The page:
Sustainable Future

SERPENTINE MOUNDS portrayed the continuing battle between our natural world and our love affair with the automobile — our modern beast of burden — and the promises offered by “ever-improving” technological inventions. SERPENTINE MOUNDS was not only a visual art installation with fundamental visual concepts that will trigger interest and questions, it became a means to express ideas of environmental conservation and sustainability. SERPENTINE MOUNDS was built with the help of Toronto Solid Waste Management, Terrafix Geo and Standard Auto Wreckers whose interests in the concept uniquely ties in with their environmental mandates. – Artist Ian Lazarus 2004

The Big Picture
Producers of vehicles, at a global level, are facing demands from their respective governments to improve on fuel efficiency and emission standards. This has lead to an increased cost associated with the disposal of vehicle waste products such as fluids, tires and hazardous materials. This also leads to decreased revenues generated from scrap metal. ASR, as mentioned, creates huge problems due to its composition for the environment, and presents associated disposal costs for the shredding operation handling the material. Due to the overall lack of legislation governing the practices of those involved in the processing of ‘end of life vehicles’, an un-level playing field ensues in that those parties concerned with the environmental sustainability and conduct their businesses accordingly, are at a disadvantage compared to those that do not.

In order to ensure the environmental harmonization of all sectors involved in the processing of end of life vehicles, communication is of utmost importance. By involving all sectors such as the manufacturing, dismantling and shredding industries, issues such as product design and the materials used in the production of these vehicles, will ultimately translate into gains for all parties involved. If the manufacturer were to use a material that was easily stripped and recycled, the dismantling and shredding industries would be better equipped in handling the product produced. In order to successfully address the problem of End Of Life Vehicles, it is of necessity that all stakeholders within the industry work together as a combined effort. Before, End Of Life Vehicles were seen as a problem, we are the solution to that problem in North America.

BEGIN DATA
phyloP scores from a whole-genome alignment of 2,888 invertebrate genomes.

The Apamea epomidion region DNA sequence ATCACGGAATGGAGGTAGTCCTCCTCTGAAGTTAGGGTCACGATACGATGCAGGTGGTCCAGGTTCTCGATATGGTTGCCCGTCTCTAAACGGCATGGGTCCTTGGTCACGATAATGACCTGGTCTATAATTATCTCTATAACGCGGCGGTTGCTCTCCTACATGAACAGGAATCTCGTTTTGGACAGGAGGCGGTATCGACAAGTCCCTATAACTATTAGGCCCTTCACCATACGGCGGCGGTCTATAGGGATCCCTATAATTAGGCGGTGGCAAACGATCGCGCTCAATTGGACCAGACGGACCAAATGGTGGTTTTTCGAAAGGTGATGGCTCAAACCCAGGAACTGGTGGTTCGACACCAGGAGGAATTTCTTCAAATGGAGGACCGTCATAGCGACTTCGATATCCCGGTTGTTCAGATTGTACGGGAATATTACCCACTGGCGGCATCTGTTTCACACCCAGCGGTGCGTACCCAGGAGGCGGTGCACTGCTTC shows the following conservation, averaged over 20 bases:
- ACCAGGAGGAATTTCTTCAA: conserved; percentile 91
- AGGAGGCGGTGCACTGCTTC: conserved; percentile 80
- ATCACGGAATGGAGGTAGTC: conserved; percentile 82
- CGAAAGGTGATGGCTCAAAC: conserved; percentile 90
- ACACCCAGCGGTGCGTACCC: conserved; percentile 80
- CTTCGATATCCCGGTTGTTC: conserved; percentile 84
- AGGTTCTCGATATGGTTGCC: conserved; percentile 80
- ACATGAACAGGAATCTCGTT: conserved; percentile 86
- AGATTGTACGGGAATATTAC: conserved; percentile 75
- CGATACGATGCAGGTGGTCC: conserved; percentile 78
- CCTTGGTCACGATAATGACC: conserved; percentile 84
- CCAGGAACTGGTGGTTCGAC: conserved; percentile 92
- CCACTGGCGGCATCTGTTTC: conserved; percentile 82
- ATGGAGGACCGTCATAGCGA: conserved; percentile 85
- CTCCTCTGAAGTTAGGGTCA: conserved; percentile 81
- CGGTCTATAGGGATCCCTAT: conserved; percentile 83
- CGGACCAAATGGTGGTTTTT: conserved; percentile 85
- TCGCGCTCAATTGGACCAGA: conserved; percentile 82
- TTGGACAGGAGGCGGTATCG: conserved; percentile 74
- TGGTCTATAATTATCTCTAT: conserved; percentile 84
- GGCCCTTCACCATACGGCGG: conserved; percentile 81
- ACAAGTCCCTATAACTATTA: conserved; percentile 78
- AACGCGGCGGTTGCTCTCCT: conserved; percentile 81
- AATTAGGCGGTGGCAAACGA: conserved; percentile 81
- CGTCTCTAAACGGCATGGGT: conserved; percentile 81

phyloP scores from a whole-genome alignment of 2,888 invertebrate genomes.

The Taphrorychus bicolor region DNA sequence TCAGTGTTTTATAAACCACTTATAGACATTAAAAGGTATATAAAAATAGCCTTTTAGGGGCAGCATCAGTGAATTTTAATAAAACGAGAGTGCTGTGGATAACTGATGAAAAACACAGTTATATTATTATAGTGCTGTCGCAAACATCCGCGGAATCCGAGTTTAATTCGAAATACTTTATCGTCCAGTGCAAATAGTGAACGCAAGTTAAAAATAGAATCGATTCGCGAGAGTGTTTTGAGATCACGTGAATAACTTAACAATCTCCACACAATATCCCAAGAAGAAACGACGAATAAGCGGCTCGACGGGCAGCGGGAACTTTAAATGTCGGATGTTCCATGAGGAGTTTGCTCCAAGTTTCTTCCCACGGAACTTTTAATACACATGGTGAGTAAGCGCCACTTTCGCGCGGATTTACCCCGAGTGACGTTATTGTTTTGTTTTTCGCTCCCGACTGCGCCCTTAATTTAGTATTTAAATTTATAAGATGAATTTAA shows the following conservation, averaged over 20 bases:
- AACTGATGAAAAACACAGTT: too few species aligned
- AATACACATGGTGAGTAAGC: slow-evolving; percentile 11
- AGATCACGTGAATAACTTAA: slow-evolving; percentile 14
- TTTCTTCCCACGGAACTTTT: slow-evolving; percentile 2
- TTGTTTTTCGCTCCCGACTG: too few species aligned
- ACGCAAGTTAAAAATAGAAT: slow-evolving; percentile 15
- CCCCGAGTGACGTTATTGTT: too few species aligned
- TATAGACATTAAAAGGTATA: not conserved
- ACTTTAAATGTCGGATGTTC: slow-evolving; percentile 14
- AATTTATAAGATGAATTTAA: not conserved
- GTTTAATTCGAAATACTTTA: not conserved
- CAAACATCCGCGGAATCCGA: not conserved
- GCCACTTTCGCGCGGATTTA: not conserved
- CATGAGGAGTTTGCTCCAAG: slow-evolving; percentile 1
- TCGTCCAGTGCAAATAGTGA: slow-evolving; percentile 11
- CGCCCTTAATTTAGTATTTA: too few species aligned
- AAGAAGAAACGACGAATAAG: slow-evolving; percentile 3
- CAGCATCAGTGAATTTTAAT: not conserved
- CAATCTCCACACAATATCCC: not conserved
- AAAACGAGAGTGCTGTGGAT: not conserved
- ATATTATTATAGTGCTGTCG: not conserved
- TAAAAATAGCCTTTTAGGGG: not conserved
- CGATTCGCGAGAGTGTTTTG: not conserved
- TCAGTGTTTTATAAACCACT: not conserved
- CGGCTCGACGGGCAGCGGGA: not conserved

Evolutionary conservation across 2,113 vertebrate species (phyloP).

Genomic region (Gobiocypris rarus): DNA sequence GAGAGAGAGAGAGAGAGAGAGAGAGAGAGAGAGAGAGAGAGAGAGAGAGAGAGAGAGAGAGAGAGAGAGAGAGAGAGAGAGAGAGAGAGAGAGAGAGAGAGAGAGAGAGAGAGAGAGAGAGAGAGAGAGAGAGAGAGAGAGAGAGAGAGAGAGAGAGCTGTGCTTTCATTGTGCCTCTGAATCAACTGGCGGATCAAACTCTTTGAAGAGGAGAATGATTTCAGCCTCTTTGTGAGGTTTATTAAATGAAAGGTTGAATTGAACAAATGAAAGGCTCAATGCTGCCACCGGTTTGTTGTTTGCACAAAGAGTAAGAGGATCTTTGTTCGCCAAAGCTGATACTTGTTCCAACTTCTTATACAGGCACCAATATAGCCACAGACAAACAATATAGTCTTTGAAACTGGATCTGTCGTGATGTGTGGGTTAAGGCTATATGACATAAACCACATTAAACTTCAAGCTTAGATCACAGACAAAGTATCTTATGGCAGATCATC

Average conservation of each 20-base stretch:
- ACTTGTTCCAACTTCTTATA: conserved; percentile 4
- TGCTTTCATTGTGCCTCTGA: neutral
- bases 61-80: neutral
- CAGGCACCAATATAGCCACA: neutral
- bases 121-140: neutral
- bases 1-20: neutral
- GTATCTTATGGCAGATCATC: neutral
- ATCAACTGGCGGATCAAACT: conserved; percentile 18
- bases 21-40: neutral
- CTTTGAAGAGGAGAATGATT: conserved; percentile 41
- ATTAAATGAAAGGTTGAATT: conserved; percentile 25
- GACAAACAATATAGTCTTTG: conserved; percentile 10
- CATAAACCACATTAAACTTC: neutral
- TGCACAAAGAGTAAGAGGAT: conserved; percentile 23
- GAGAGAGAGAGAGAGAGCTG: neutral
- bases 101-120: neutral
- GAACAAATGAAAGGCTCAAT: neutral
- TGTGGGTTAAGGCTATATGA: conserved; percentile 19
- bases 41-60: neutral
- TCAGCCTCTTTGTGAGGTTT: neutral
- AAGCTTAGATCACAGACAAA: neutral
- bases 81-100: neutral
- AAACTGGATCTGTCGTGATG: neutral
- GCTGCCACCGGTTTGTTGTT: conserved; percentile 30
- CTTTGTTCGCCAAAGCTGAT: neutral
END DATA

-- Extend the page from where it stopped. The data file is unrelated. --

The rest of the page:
It is estimated that over 2 million tons of material exists that is to be recovered and disposed of by vehicles that were not resold. For example, 1.85 million vehicles a year reach the end of their lives in the United Kingdom. About 80% of this amount is recycled and is composed mainly of metal. The remaining 20% or so is sent to land fill sites in the form of ASR. It is vital given the increasing rates of car ownership, at a global level, that there is also a subsequent increase in the rate of End Of Life Vehicles treated and processed.

Half of the 20,000 tons of engine oil removed is removed improperly. Having said this, if one liter of engine oil found its way into a water source, one million liters of water will, in effect, be contaminated. Likewise, engine oil poured directly onto the ground can and will affect soil fertility.